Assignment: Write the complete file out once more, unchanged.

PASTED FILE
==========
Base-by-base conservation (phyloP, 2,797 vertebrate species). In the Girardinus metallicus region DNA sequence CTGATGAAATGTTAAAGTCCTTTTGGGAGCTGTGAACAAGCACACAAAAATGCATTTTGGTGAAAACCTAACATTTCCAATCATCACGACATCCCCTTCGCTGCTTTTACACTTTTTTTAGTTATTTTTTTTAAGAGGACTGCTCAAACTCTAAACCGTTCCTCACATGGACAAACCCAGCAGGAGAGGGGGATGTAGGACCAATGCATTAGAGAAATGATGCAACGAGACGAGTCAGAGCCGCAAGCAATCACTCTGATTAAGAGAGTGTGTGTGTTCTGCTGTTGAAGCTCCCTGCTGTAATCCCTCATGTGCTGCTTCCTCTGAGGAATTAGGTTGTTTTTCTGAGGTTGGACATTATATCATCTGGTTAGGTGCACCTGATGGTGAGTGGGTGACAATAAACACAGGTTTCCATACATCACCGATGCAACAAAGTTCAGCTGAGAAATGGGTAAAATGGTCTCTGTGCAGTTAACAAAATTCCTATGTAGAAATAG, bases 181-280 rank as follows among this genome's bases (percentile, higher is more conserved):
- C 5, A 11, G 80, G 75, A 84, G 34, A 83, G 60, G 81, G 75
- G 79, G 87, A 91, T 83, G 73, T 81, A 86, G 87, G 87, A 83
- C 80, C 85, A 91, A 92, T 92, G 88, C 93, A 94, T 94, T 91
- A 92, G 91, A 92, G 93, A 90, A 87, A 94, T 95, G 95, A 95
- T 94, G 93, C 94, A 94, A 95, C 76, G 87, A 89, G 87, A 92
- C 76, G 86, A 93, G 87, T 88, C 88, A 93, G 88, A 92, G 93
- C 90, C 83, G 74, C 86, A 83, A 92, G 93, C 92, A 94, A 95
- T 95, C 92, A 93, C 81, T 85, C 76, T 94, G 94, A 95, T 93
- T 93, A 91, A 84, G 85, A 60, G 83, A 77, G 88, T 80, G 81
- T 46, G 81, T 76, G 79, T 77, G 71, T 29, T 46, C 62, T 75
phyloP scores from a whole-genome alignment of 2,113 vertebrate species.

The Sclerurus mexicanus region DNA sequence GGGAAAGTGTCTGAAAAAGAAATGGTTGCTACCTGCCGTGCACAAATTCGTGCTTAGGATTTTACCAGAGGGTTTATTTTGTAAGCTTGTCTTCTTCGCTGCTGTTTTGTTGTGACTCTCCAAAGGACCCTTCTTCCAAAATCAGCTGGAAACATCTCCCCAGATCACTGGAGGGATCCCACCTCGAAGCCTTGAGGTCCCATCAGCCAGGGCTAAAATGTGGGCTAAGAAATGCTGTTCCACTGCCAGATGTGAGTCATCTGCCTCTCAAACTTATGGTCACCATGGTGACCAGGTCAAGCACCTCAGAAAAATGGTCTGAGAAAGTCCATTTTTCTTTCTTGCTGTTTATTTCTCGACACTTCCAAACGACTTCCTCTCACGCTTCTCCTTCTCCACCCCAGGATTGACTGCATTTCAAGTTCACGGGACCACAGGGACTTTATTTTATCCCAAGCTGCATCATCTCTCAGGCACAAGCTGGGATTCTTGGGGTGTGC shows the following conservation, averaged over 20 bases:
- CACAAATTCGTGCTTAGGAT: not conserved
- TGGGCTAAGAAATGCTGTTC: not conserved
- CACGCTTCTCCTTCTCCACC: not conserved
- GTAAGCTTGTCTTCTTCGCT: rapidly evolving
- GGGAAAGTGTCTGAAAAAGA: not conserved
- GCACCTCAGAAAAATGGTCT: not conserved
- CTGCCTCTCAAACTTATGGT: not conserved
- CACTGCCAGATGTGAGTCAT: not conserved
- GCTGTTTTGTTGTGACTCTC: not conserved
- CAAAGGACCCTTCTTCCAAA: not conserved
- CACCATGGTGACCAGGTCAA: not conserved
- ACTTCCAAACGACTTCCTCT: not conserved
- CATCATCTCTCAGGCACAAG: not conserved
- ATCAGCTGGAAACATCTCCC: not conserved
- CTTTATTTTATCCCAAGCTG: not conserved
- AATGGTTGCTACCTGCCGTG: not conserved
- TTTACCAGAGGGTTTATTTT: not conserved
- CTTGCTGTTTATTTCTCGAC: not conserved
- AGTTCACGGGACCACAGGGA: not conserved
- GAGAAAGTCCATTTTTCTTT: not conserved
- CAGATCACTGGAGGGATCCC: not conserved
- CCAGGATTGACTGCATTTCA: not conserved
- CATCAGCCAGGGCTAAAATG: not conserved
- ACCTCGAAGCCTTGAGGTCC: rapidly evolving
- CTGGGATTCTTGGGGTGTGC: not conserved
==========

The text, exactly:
Base-by-base conservation (phyloP, 2,797 vertebrate species). In the Girardinus metallicus region DNA sequence CTGATGAAATGTTAAAGTCCTTTTGGGAGCTGTGAACAAGCACACAAAAATGCATTTTGGTGAAAACCTAACATTTCCAATCATCACGACATCCCCTTCGCTGCTTTTACACTTTTTTTAGTTATTTTTTTTAAGAGGACTGCTCAAACTCTAAACCGTTCCTCACATGGACAAACCCAGCAGGAGAGGGGGATGTAGGACCAATGCATTAGAGAAATGATGCAACGAGACGAGTCAGAGCCGCAAGCAATCACTCTGATTAAGAGAGTGTGTGTGTTCTGCTGTTGAAGCTCCCTGCTGTAATCCCTCATGTGCTGCTTCCTCTGAGGAATTAGGTTGTTTTTCTGAGGTTGGACATTATATCATCTGGTTAGGTGCACCTGATGGTGAGTGGGTGACAATAAACACAGGTTTCCATACATCACCGATGCAACAAAGTTCAGCTGAGAAATGGGTAAAATGGTCTCTGTGCAGTTAACAAAATTCCTATGTAGAAATAG, bases 181-280 rank as follows among this genome's bases (percentile, higher is more conserved):
- C 5, A 11, G 80, G 75, A 84, G 34, A 83, G 60, G 81, G 75
- G 79, G 87, A 91, T 83, G 73, T 81, A 86, G 87, G 87, A 83
- C 80, C 85, A 91, A 92, T 92, G 88, C 93, A 94, T 94, T 91
- A 92, G 91, A 92, G 93, A 90, A 87, A 94, T 95, G 95, A 95
- T 94, G 93, C 94, A 94, A 95, C 76, G 87, A 89, G 87, A 92
- C 76, G 86, A 93, G 87, T 88, C 88, A 93, G 88, A 92, G 93
- C 90, C 83, G 74, C 86, A 83, A 92, G 93, C 92, A 94, A 95
- T 95, C 92, A 93, C 81, T 85, C 76, T 94, G 94, A 95, T 93
- T 93, A 91, A 84, G 85, A 60, G 83, A 77, G 88, T 80, G 81
- T 46, G 81, T 76, G 79, T 77, G 71, T 29, T 46, C 62, T 75
phyloP scores from a whole-genome alignment of 2,113 vertebrate species.

The Sclerurus mexicanus region DNA sequence GGGAAAGTGTCTGAAAAAGAAATGGTTGCTACCTGCCGTGCACAAATTCGTGCTTAGGATTTTACCAGAGGGTTTATTTTGTAAGCTTGTCTTCTTCGCTGCTGTTTTGTTGTGACTCTCCAAAGGACCCTTCTTCCAAAATCAGCTGGAAACATCTCCCCAGATCACTGGAGGGATCCCACCTCGAAGCCTTGAGGTCCCATCAGCCAGGGCTAAAATGTGGGCTAAGAAATGCTGTTCCACTGCCAGATGTGAGTCATCTGCCTCTCAAACTTATGGTCACCATGGTGACCAGGTCAAGCACCTCAGAAAAATGGTCTGAGAAAGTCCATTTTTCTTTCTTGCTGTTTATTTCTCGACACTTCCAAACGACTTCCTCTCACGCTTCTCCTTCTCCACCCCAGGATTGACTGCATTTCAAGTTCACGGGACCACAGGGACTTTATTTTATCCCAAGCTGCATCATCTCTCAGGCACAAGCTGGGATTCTTGGGGTGTGC shows the following conservation, averaged over 20 bases:
- CACAAATTCGTGCTTAGGAT: not conserved
- TGGGCTAAGAAATGCTGTTC: not conserved
- CACGCTTCTCCTTCTCCACC: not conserved
- GTAAGCTTGTCTTCTTCGCT: rapidly evolving
- GGGAAAGTGTCTGAAAAAGA: not conserved
- GCACCTCAGAAAAATGGTCT: not conserved
- CTGCCTCTCAAACTTATGGT: not conserved
- CACTGCCAGATGTGAGTCAT: not conserved
- GCTGTTTTGTTGTGACTCTC: not conserved
- CAAAGGACCCTTCTTCCAAA: not conserved
- CACCATGGTGACCAGGTCAA: not conserved
- ACTTCCAAACGACTTCCTCT: not conserved
- CATCATCTCTCAGGCACAAG: not conserved
- ATCAGCTGGAAACATCTCCC: not conserved
- CTTTATTTTATCCCAAGCTG: not conserved
- AATGGTTGCTACCTGCCGTG: not conserved
- TTTACCAGAGGGTTTATTTT: not conserved
- CTTGCTGTTTATTTCTCGAC: not conserved
- AGTTCACGGGACCACAGGGA: not conserved
- GAGAAAGTCCATTTTTCTTT: not conserved
- CAGATCACTGGAGGGATCCC: not conserved
- CCAGGATTGACTGCATTTCA: not conserved
- CATCAGCCAGGGCTAAAATG: not conserved
- ACCTCGAAGCCTTGAGGTCC: rapidly evolving
- CTGGGATTCTTGGGGTGTGC: not conserved